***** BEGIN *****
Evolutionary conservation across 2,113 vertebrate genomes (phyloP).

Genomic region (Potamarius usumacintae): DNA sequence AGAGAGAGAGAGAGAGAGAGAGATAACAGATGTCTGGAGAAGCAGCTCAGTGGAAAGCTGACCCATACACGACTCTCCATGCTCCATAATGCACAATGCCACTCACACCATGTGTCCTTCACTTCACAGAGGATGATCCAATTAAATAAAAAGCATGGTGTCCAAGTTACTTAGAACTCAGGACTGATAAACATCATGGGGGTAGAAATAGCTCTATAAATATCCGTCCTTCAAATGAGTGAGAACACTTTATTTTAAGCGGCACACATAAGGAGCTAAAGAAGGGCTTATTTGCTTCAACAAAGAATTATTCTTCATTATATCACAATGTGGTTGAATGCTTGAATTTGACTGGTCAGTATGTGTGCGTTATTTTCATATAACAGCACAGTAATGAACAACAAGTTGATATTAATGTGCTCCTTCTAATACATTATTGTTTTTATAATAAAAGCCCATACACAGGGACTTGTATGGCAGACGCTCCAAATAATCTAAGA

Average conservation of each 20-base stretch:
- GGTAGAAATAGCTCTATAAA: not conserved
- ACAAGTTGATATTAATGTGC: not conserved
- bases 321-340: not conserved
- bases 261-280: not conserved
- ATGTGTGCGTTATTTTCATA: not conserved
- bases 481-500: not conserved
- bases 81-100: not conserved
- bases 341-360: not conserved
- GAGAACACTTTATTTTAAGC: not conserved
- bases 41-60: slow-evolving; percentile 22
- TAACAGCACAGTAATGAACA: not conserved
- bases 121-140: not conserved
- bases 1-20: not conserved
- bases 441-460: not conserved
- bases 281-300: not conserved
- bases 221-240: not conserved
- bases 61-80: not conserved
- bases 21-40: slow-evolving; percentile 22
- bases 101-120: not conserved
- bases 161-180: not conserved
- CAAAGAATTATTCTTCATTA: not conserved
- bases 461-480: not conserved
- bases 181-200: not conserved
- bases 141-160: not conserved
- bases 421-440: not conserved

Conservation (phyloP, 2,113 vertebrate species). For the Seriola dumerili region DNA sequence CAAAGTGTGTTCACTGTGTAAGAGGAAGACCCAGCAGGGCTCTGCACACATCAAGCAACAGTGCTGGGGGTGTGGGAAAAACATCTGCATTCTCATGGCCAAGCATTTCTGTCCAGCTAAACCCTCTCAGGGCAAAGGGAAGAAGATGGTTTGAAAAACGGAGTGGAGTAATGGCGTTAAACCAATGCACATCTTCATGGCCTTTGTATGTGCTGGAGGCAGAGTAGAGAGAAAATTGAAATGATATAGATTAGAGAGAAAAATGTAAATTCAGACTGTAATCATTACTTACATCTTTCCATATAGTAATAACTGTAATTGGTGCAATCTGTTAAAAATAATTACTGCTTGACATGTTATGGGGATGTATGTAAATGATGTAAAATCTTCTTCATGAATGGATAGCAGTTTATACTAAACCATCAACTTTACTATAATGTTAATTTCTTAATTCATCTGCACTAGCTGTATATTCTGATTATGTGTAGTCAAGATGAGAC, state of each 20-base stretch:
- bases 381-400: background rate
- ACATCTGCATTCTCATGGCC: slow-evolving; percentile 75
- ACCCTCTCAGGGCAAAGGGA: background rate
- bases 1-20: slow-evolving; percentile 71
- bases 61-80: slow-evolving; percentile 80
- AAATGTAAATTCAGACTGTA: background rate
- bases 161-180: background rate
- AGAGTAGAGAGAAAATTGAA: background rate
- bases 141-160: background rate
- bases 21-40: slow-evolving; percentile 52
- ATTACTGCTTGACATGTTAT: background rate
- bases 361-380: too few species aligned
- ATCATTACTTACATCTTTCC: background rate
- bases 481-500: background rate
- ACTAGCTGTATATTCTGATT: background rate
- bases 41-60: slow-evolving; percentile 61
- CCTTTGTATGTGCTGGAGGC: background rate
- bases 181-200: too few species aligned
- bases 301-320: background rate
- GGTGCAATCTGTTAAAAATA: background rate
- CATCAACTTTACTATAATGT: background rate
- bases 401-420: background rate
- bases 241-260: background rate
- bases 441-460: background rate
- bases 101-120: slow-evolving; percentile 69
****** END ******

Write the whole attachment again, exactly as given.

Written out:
Evolutionary conservation across 2,113 vertebrate genomes (phyloP).

Genomic region (Potamarius usumacintae): DNA sequence AGAGAGAGAGAGAGAGAGAGAGATAACAGATGTCTGGAGAAGCAGCTCAGTGGAAAGCTGACCCATACACGACTCTCCATGCTCCATAATGCACAATGCCACTCACACCATGTGTCCTTCACTTCACAGAGGATGATCCAATTAAATAAAAAGCATGGTGTCCAAGTTACTTAGAACTCAGGACTGATAAACATCATGGGGGTAGAAATAGCTCTATAAATATCCGTCCTTCAAATGAGTGAGAACACTTTATTTTAAGCGGCACACATAAGGAGCTAAAGAAGGGCTTATTTGCTTCAACAAAGAATTATTCTTCATTATATCACAATGTGGTTGAATGCTTGAATTTGACTGGTCAGTATGTGTGCGTTATTTTCATATAACAGCACAGTAATGAACAACAAGTTGATATTAATGTGCTCCTTCTAATACATTATTGTTTTTATAATAAAAGCCCATACACAGGGACTTGTATGGCAGACGCTCCAAATAATCTAAGA

Average conservation of each 20-base stretch:
- GGTAGAAATAGCTCTATAAA: not conserved
- ACAAGTTGATATTAATGTGC: not conserved
- bases 321-340: not conserved
- bases 261-280: not conserved
- ATGTGTGCGTTATTTTCATA: not conserved
- bases 481-500: not conserved
- bases 81-100: not conserved
- bases 341-360: not conserved
- GAGAACACTTTATTTTAAGC: not conserved
- bases 41-60: slow-evolving; percentile 22
- TAACAGCACAGTAATGAACA: not conserved
- bases 121-140: not conserved
- bases 1-20: not conserved
- bases 441-460: not conserved
- bases 281-300: not conserved
- bases 221-240: not conserved
- bases 61-80: not conserved
- bases 21-40: slow-evolving; percentile 22
- bases 101-120: not conserved
- bases 161-180: not conserved
- CAAAGAATTATTCTTCATTA: not conserved
- bases 461-480: not conserved
- bases 181-200: not conserved
- bases 141-160: not conserved
- bases 421-440: not conserved

Conservation (phyloP, 2,113 vertebrate species). For the Seriola dumerili region DNA sequence CAAAGTGTGTTCACTGTGTAAGAGGAAGACCCAGCAGGGCTCTGCACACATCAAGCAACAGTGCTGGGGGTGTGGGAAAAACATCTGCATTCTCATGGCCAAGCATTTCTGTCCAGCTAAACCCTCTCAGGGCAAAGGGAAGAAGATGGTTTGAAAAACGGAGTGGAGTAATGGCGTTAAACCAATGCACATCTTCATGGCCTTTGTATGTGCTGGAGGCAGAGTAGAGAGAAAATTGAAATGATATAGATTAGAGAGAAAAATGTAAATTCAGACTGTAATCATTACTTACATCTTTCCATATAGTAATAACTGTAATTGGTGCAATCTGTTAAAAATAATTACTGCTTGACATGTTATGGGGATGTATGTAAATGATGTAAAATCTTCTTCATGAATGGATAGCAGTTTATACTAAACCATCAACTTTACTATAATGTTAATTTCTTAATTCATCTGCACTAGCTGTATATTCTGATTATGTGTAGTCAAGATGAGAC, state of each 20-base stretch:
- bases 381-400: background rate
- ACATCTGCATTCTCATGGCC: slow-evolving; percentile 75
- ACCCTCTCAGGGCAAAGGGA: background rate
- bases 1-20: slow-evolving; percentile 71
- bases 61-80: slow-evolving; percentile 80
- AAATGTAAATTCAGACTGTA: background rate
- bases 161-180: background rate
- AGAGTAGAGAGAAAATTGAA: background rate
- bases 141-160: background rate
- bases 21-40: slow-evolving; percentile 52
- ATTACTGCTTGACATGTTAT: background rate
- bases 361-380: too few species aligned
- ATCATTACTTACATCTTTCC: background rate
- bases 481-500: background rate
- ACTAGCTGTATATTCTGATT: background rate
- bases 41-60: slow-evolving; percentile 61
- CCTTTGTATGTGCTGGAGGC: background rate
- bases 181-200: too few species aligned
- bases 301-320: background rate
- GGTGCAATCTGTTAAAAATA: background rate
- CATCAACTTTACTATAATGT: background rate
- bases 401-420: background rate
- bases 241-260: background rate
- bases 441-460: background rate
- bases 101-120: slow-evolving; percentile 69